When photographer Cynthia Dickinson applied to the Artist at Pine Needles residency program, she hadn’t been to the site where the cabin stood on the banks of the St. Croix. She was not prepared for what she saw.
“I got out of my truck and saw these tall white pines, I saw the maple trees, and I thought, my whole family history, my spiritual connections, they’re right here. My dad was a forester and I grew up in northern Minnesota in pine forests and spending long days making maple syrup with him. White pines, in particular, connect me to my dad. And we spent a lot of time at my grandparents’ cabin north of Lutsen, which had a mile of lakeshore. So, in a sense, it felt like coming home.”
In her application to be considered for the residency, Dickinson had expressed her interest in exploring the intersection of science, beauty and art. Now that she had arrived—a year delayed because of COVID—she was faced with the challenge of finding that literal and metaphorical place through the camera lens. She had three weeks in which to figure it out. On a tour of the nearby St. Croix Watershed Research Station, which operates the residency program, staff had told her she was welcome to incorporate microscopy images using equipment at the facility if she wished. It was tempting. But somehow, that didn’t seem quite what she seeking.
Back at the cabin, the river flowed by just outside the door. Nights were quiet. Each day, she’d be up before the sun and shoot until 10 a.m. or so, take a break, then start again. “It wasn’t just, I think I’ll take a hike and bring my camera,” she says. “What happened was, I started to really see the environment. Individual leaves that were green when I arrived turned color, died. I saw things in the forest that I had experienced as a kid, but was now old enough to respond to differently, to understand differently. And it was a new place every day because of the light.” She realized that she didn’t need to go farther afield: “I thought, this is where science and beauty and art intersect. Where I’m standing.”
She was aware of many elements coming together to feed the work: her own genealogy rooted in the early timbering industry in the northeastern U.S. and forest conservation in the Midwest (“We had some karma to repair”); the knowledge that the Pine Needles cabin had been built by John Warner Grigg Dunn, himself an avid photographer inspired by nature who stood on the same site capturing images over a century ago; his son James (J.T.) who collected river stories and images as a historian; the science happening at the research station that aims to better understand the world and see the way forward. “The experience was not only art-changing but life-changing—I came out of the residency 180 degrees from where I was when I went in, says Dickinson. “I plugged into the deepest part of myself. It’s probably why the images are so strong.”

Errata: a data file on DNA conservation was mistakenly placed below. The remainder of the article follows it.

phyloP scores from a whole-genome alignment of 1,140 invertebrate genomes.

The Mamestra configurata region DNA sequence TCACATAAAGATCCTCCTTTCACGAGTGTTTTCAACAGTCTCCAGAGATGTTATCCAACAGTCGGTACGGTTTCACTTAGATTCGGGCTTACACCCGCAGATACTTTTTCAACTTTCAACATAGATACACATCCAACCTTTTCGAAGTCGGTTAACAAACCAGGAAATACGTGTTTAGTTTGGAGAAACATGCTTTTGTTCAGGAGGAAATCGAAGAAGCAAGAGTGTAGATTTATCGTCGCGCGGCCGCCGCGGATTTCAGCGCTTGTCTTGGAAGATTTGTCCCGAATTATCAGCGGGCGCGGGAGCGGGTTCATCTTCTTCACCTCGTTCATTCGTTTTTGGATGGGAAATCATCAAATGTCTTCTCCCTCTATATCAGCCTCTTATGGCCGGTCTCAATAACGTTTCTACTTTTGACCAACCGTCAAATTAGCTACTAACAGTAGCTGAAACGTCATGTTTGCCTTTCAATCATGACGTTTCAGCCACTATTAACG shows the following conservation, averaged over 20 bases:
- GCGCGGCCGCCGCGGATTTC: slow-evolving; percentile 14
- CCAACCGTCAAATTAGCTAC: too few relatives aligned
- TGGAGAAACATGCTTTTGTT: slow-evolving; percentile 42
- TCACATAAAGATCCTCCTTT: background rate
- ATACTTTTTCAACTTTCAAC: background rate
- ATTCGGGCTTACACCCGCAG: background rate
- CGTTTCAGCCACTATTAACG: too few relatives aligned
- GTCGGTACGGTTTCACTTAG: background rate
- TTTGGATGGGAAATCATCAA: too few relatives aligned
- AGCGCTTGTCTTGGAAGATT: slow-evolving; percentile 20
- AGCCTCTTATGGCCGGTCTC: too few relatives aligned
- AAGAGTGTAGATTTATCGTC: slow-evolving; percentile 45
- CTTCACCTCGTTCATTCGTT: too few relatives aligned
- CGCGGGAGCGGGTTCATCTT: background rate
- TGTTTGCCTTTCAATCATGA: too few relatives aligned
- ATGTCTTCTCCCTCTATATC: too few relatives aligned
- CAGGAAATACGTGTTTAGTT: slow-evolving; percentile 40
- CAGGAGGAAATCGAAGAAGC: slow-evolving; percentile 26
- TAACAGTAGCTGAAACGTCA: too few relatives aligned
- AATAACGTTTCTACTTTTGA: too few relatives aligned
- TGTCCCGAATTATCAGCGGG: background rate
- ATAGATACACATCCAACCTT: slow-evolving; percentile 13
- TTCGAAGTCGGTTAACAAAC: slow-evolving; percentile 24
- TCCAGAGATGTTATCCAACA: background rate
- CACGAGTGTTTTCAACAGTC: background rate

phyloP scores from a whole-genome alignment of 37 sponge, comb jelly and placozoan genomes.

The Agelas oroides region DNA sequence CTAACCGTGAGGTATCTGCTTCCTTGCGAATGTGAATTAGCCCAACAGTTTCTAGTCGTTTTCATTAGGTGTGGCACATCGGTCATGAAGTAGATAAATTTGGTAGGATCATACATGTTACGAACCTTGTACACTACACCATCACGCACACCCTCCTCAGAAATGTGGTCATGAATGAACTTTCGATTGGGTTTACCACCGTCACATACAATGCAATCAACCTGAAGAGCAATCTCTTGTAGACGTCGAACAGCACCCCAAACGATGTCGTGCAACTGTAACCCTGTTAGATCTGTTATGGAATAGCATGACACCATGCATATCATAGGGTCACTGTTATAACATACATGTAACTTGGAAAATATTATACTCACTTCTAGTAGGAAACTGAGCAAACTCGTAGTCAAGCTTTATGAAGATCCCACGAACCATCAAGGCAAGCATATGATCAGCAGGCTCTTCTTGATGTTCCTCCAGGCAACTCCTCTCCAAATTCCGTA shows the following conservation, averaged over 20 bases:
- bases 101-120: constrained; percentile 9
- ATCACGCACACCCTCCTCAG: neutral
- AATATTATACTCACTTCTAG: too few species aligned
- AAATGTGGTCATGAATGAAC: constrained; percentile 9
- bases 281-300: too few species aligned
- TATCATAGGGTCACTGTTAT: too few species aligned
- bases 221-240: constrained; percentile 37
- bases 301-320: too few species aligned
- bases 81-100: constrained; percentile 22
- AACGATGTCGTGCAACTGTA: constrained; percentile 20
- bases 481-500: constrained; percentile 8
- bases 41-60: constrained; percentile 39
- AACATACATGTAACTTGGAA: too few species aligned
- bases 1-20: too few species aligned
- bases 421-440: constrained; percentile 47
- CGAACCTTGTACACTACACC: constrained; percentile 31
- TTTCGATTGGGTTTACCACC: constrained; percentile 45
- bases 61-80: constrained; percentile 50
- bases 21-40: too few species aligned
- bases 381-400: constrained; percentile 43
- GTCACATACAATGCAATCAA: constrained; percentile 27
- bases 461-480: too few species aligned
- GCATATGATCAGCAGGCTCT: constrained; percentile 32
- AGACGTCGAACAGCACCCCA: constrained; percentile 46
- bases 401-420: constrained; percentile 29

She is mindful of the overwhelming volume of photographs that we’re all deluged by on a regular basis, and the fact that nearly everyone holds a camera in their hand in the form of a cell phone. “A camera is just a recording device. But photography is more than that. It’s asking: How can you capture the spirit of something?” Part of it, she says, is selecting the equipment for the moment. There is the skill set of the photographer, which is always evolving. And there is variation in perspective, which has to do with how our eyes and minds communicate, and the different ways that human beings—even individual people—interpret what they see, in particular, color. She cites the work of photographer Catherine Opie, who asserts that it’s always more than what you’re looking at. “What we perceive in our minds when we look at a scene in nature will not be the same as what shows up on a photograph,” says Dickinson. As in writing, she says that editing is an essential element in the art of photography: a process she likens to sculptors working in marble. That process can include working with physical aspects, like color, or light, or—harder to define—elements that together evoke a powerful response. It can also come into play in choosing the size of a print. “If you want someone’s attention, one way is to go really big, the other is to go very small, so small that a person practically has to have their belly to the wall to look at it.” She was grateful to Sony for supporting her artist residency by gifting her a 62-metapixel camera and 2 lenses, one of which was a 24-70 mm macro lens. The equipment has opened up her options as well as her imagination. “I could make an image as big as a billboard and it would still be sharp,” she laughs. She hasn’t. Yet.
Other artist residencies she’s undertaken have been more about community, where you’d have your own work space, but would meet up with other artists either incidentally or as part of the program. Here, she wanted to take advantage of the solitude. “I tend to spend a lot of time alone since I do creative work, but the isolation out at the Pine Needles cabin was really all-encompassing.” While she could have had friends visit, she didn’t want to interrupt the process. “You recognize when the work you’re doing is something different, something new that has the potential to be good. If you break that, if you leave and come back to it, it might still be good but it won’t be what it would have been.”
Following, she shares an extraordinary sampling of new work from her residency experience. We can’t wait for the billboards.
Cynthia Dickinson’s photography can be seen at Praxis Gallery in Minneapolis, at Burnett Fine Art & Advisory in Wayzata, and at the Hopkins Center for the Arts. Looking ahead, a show of her photographs will be featured during the Minnesota Landscape Arboretum’s Annual Flower Show in February. Explore more of her remarkable images on her website.